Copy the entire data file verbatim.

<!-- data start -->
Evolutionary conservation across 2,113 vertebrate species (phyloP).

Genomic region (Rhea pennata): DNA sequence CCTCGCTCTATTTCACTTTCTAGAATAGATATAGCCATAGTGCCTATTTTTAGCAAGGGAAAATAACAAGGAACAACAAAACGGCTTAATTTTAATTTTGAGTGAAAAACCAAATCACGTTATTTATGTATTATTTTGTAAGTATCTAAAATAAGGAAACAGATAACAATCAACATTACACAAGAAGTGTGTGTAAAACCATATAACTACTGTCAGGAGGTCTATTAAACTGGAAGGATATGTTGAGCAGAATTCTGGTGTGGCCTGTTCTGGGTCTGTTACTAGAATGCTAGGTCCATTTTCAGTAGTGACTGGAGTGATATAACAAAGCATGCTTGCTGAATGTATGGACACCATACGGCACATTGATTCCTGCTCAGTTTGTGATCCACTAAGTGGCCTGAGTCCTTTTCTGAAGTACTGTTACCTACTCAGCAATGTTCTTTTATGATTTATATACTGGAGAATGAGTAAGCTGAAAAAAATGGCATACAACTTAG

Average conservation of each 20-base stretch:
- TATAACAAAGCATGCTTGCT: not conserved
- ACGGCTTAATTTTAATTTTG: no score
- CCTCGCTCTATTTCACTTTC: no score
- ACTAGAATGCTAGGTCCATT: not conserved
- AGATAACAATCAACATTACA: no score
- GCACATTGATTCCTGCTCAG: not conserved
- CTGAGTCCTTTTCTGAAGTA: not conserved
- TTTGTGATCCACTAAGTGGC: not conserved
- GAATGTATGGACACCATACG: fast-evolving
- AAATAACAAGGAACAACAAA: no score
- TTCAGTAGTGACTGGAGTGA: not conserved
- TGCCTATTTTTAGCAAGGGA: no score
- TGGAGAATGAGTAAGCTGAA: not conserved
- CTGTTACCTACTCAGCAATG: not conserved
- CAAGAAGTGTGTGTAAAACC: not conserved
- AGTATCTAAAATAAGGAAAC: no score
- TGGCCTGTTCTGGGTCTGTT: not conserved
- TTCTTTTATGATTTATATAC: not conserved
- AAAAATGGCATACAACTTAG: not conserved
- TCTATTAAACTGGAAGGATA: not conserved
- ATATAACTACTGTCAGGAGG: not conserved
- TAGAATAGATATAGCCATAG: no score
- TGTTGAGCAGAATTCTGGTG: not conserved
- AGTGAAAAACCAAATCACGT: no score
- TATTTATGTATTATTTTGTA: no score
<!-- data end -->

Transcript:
Evolutionary conservation across 2,113 vertebrate species (phyloP).

Genomic region (Rhea pennata): DNA sequence CCTCGCTCTATTTCACTTTCTAGAATAGATATAGCCATAGTGCCTATTTTTAGCAAGGGAAAATAACAAGGAACAACAAAACGGCTTAATTTTAATTTTGAGTGAAAAACCAAATCACGTTATTTATGTATTATTTTGTAAGTATCTAAAATAAGGAAACAGATAACAATCAACATTACACAAGAAGTGTGTGTAAAACCATATAACTACTGTCAGGAGGTCTATTAAACTGGAAGGATATGTTGAGCAGAATTCTGGTGTGGCCTGTTCTGGGTCTGTTACTAGAATGCTAGGTCCATTTTCAGTAGTGACTGGAGTGATATAACAAAGCATGCTTGCTGAATGTATGGACACCATACGGCACATTGATTCCTGCTCAGTTTGTGATCCACTAAGTGGCCTGAGTCCTTTTCTGAAGTACTGTTACCTACTCAGCAATGTTCTTTTATGATTTATATACTGGAGAATGAGTAAGCTGAAAAAAATGGCATACAACTTAG

Average conservation of each 20-base stretch:
- TATAACAAAGCATGCTTGCT: not conserved
- ACGGCTTAATTTTAATTTTG: no score
- CCTCGCTCTATTTCACTTTC: no score
- ACTAGAATGCTAGGTCCATT: not conserved
- AGATAACAATCAACATTACA: no score
- GCACATTGATTCCTGCTCAG: not conserved
- CTGAGTCCTTTTCTGAAGTA: not conserved
- TTTGTGATCCACTAAGTGGC: not conserved
- GAATGTATGGACACCATACG: fast-evolving
- AAATAACAAGGAACAACAAA: no score
- TTCAGTAGTGACTGGAGTGA: not conserved
- TGCCTATTTTTAGCAAGGGA: no score
- TGGAGAATGAGTAAGCTGAA: not conserved
- CTGTTACCTACTCAGCAATG: not conserved
- CAAGAAGTGTGTGTAAAACC: not conserved
- AGTATCTAAAATAAGGAAAC: no score
- TGGCCTGTTCTGGGTCTGTT: not conserved
- TTCTTTTATGATTTATATAC: not conserved
- AAAAATGGCATACAACTTAG: not conserved
- TCTATTAAACTGGAAGGATA: not conserved
- ATATAACTACTGTCAGGAGG: not conserved
- TAGAATAGATATAGCCATAG: no score
- TGTTGAGCAGAATTCTGGTG: not conserved
- AGTGAAAAACCAAATCACGT: no score
- TATTTATGTATTATTTTGTA: no score